you must determine

23b old books.jpg

Day 23 – Ode

Given that Billy Boy’s birthday (maybe) & death day falls in the middle of NaPoWriMo, I usually like to write something Bard-related.

This year, I’m focussing on the famous joke about the school kid who was studying Macbeth complained: “I dunno know why my teacher says Shakespeare was such a good writer.  Everything he writes is a cliché.”

As is often the case with these collage poems, it has clunky patches (which would have been softened if I didn’t give myself Game 1, below) but I think in a future rewrite could be smoothed out to give me sense.

Two games for readers:

1. How have the clichés been arranged?

2. One play is not mentioned … this is not for want of trying, but dozens of websites listing famous phrases that have passed into cliche territory, not one listed a recognisable or common phrase people would easily recognise. Very strange. I even skim read most of the play, trying to find one I could pinch. Nada. There is a prize for those who can name the play (haha, there is no prize except the joy of satisfaction).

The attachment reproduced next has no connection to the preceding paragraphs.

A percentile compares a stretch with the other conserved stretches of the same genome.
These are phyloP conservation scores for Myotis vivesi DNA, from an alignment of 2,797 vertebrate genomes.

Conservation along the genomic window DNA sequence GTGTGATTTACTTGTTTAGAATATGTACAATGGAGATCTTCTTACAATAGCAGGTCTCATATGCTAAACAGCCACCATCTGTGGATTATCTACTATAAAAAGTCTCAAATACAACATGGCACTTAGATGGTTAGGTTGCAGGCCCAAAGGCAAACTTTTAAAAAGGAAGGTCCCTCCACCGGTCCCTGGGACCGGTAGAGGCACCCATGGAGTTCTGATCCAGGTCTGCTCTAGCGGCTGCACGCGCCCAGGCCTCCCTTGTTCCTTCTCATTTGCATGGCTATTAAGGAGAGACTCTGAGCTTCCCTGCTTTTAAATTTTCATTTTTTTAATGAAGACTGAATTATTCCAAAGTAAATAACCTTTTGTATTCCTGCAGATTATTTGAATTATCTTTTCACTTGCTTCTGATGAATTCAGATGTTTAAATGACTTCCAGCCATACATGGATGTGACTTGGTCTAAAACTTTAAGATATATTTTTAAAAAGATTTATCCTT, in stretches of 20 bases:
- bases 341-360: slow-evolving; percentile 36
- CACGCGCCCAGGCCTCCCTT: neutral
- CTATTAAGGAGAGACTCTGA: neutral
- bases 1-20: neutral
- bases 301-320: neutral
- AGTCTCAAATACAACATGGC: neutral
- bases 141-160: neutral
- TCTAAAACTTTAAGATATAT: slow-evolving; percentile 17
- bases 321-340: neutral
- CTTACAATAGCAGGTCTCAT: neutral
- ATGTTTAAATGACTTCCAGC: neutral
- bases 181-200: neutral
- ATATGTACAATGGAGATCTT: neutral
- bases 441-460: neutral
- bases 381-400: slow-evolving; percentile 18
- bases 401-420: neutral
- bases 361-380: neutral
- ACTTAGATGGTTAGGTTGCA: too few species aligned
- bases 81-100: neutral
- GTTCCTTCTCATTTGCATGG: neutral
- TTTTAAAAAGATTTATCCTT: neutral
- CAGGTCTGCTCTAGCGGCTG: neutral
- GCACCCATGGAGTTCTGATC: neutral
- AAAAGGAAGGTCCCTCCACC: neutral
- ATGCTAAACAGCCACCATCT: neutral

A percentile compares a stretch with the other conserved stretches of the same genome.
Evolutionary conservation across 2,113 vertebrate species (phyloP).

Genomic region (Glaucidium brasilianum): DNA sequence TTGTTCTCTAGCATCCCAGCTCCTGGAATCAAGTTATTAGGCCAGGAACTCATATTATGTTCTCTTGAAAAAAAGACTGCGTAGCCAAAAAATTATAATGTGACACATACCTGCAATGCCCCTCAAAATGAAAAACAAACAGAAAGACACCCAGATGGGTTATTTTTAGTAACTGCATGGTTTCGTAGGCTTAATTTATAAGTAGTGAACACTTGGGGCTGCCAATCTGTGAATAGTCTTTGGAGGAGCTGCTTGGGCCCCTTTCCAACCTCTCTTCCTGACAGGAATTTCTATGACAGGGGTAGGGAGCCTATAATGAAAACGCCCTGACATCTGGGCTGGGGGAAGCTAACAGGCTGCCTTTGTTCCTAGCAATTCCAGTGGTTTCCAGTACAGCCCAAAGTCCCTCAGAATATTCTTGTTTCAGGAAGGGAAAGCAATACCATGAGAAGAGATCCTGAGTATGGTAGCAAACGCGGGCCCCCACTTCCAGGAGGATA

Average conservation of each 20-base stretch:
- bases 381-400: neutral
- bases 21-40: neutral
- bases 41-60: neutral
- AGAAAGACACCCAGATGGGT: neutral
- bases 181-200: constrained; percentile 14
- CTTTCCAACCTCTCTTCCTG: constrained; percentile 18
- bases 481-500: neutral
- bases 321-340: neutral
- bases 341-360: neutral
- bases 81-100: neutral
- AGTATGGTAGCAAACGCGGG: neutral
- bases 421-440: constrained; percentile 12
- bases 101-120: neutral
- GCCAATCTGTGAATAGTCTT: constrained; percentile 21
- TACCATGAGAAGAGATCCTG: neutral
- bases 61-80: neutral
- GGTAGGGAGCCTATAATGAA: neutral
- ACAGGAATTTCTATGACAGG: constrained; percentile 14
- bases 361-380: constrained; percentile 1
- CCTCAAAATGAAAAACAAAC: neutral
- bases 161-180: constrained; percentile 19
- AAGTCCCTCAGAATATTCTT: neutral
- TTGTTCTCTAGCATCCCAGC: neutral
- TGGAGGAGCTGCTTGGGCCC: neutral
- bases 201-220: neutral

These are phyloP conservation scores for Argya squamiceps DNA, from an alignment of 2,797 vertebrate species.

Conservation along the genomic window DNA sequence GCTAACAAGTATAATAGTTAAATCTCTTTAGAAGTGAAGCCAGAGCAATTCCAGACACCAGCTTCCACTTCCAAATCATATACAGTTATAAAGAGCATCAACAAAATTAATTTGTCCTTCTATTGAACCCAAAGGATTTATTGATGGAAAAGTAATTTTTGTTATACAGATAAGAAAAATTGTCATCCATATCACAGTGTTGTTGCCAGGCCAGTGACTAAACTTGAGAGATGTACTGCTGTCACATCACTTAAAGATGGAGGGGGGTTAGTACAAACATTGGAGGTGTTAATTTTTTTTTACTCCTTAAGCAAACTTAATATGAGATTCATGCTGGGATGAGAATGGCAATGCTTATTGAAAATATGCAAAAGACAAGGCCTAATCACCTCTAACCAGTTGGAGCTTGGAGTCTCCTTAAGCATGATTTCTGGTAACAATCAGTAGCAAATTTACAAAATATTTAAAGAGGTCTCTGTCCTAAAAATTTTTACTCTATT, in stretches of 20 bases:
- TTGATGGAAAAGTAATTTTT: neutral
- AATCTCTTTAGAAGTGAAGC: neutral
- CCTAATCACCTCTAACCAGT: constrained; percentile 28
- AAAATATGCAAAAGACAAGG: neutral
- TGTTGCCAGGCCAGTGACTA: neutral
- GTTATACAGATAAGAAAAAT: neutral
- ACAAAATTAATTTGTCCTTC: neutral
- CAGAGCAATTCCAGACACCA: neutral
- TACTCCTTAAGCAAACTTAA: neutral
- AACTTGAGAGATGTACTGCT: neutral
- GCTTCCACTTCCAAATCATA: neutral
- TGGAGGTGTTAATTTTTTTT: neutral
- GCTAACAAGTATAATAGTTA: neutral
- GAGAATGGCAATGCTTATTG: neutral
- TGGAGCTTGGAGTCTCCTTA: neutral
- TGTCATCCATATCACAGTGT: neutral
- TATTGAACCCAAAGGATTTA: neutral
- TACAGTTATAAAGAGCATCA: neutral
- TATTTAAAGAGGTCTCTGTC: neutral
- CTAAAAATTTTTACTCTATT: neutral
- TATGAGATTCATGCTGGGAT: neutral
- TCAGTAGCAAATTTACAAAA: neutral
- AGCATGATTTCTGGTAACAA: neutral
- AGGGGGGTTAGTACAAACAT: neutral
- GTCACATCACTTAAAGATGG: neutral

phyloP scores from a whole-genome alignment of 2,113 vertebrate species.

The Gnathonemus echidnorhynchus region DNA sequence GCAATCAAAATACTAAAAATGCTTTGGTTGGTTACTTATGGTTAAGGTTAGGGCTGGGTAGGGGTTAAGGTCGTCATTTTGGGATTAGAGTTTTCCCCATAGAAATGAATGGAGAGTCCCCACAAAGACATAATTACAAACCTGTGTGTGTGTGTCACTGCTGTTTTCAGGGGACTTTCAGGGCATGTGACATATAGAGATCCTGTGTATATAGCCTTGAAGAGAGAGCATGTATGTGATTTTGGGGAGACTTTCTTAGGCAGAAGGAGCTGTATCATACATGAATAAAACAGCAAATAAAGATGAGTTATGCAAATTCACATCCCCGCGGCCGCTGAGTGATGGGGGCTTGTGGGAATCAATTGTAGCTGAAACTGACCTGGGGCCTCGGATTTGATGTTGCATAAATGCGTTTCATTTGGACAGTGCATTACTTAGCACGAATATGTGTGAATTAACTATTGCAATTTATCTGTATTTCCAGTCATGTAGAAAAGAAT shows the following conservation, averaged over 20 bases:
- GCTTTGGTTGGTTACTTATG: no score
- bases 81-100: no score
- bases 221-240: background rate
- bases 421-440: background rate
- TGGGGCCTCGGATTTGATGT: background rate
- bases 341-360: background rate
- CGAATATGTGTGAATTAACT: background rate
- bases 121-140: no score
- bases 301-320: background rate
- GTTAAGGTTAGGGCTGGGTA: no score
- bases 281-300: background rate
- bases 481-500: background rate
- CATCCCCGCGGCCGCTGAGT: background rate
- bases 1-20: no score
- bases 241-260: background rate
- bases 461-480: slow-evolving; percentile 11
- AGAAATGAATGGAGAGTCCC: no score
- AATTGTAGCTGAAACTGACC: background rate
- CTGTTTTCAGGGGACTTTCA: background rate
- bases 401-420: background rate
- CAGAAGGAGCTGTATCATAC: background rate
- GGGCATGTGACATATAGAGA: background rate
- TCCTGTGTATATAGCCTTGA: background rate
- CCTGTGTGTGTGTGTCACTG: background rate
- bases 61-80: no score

The Bard of Cliche

i.
& so I step Into thin air, a Brave new world
Such stuff as dreams are made on —
Strange bedfellows, Make a virtue
of necessity As good luck would have it
I am no longer a Laughing stock
The world’s mine oyster I Refuse
to budge an inch Something in the wind
Makes me As merry as the day is long
& that’s the Obscene Zany Naked truth
Fancy-free, Swift as a shadow
But With bated breath, I wait
Even though Love is blind Truth will out
I could Hold a candle to your Pound of flesh
Forever and a day Cannot get
Too much of a good thing
All the world’s a stage
All of a sudden, Bedazzled
You Break the ice Kill with kindness
It’s Cold comfort to know
All’s well that ends well
As you Laugh yourself into stitches
Out of the jaws of death Leaving my face
— As white as driven snow.

ii.
I must Play fast and loose
There is no Elbow room To keep
my Spotless reputation as a Night owl
Yet Give the devil his due
Set my teeth on edge The game is afoot
He has Eaten me out of house and home
It’s an ill wind which blows no man to good
A heart of gold, Faint hearted
Mum’s the word, Tongue tied
Tongue, Dead as a doornail
Tongue, A tower of strength
For goodness sake

iii.
It’s Fashionable to say Good riddance
to the Devil incarnate
A fool’s paradise A wild goose chase
Parting is such sweet sorrow
We have seen better days
A dish fit for the gods Masters of their fate
Cry havoc and let slip the dogs of war
I am constant as the Northern Star
Milk of human kindness